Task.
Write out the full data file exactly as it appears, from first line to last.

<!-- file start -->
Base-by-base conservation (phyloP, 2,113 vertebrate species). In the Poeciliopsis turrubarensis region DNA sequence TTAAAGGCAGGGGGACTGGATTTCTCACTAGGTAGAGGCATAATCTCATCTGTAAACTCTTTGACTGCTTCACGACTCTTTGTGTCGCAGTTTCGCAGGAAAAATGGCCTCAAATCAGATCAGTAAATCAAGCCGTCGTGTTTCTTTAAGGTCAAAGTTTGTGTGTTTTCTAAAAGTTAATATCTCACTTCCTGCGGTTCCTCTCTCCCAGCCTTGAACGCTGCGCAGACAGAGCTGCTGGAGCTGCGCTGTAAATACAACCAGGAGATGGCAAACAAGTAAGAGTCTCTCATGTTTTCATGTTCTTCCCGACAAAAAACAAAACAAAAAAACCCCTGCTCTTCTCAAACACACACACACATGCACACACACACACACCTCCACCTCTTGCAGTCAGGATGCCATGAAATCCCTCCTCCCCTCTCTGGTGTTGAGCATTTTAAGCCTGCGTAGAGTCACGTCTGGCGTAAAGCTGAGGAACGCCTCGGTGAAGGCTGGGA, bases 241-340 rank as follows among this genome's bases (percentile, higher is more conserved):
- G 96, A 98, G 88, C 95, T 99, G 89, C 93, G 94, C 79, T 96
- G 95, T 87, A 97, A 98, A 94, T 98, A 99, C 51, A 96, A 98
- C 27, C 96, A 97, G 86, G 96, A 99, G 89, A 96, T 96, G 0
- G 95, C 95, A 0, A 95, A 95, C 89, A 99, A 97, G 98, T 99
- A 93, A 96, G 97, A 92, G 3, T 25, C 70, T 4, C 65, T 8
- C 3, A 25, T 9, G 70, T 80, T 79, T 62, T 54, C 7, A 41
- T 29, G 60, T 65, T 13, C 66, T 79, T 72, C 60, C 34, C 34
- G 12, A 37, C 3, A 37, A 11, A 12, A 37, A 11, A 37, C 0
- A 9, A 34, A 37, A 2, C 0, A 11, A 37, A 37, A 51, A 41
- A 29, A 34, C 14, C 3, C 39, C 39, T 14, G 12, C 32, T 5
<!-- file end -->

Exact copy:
Base-by-base conservation (phyloP, 2,113 vertebrate species). In the Poeciliopsis turrubarensis region DNA sequence TTAAAGGCAGGGGGACTGGATTTCTCACTAGGTAGAGGCATAATCTCATCTGTAAACTCTTTGACTGCTTCACGACTCTTTGTGTCGCAGTTTCGCAGGAAAAATGGCCTCAAATCAGATCAGTAAATCAAGCCGTCGTGTTTCTTTAAGGTCAAAGTTTGTGTGTTTTCTAAAAGTTAATATCTCACTTCCTGCGGTTCCTCTCTCCCAGCCTTGAACGCTGCGCAGACAGAGCTGCTGGAGCTGCGCTGTAAATACAACCAGGAGATGGCAAACAAGTAAGAGTCTCTCATGTTTTCATGTTCTTCCCGACAAAAAACAAAACAAAAAAACCCCTGCTCTTCTCAAACACACACACACATGCACACACACACACACCTCCACCTCTTGCAGTCAGGATGCCATGAAATCCCTCCTCCCCTCTCTGGTGTTGAGCATTTTAAGCCTGCGTAGAGTCACGTCTGGCGTAAAGCTGAGGAACGCCTCGGTGAAGGCTGGGA, bases 241-340 rank as follows among this genome's bases (percentile, higher is more conserved):
- G 96, A 98, G 88, C 95, T 99, G 89, C 93, G 94, C 79, T 96
- G 95, T 87, A 97, A 98, A 94, T 98, A 99, C 51, A 96, A 98
- C 27, C 96, A 97, G 86, G 96, A 99, G 89, A 96, T 96, G 0
- G 95, C 95, A 0, A 95, A 95, C 89, A 99, A 97, G 98, T 99
- A 93, A 96, G 97, A 92, G 3, T 25, C 70, T 4, C 65, T 8
- C 3, A 25, T 9, G 70, T 80, T 79, T 62, T 54, C 7, A 41
- T 29, G 60, T 65, T 13, C 66, T 79, T 72, C 60, C 34, C 34
- G 12, A 37, C 3, A 37, A 11, A 12, A 37, A 11, A 37, C 0
- A 9, A 34, A 37, A 2, C 0, A 11, A 37, A 37, A 51, A 41
- A 29, A 34, C 14, C 3, C 39, C 39, T 14, G 12, C 32, T 5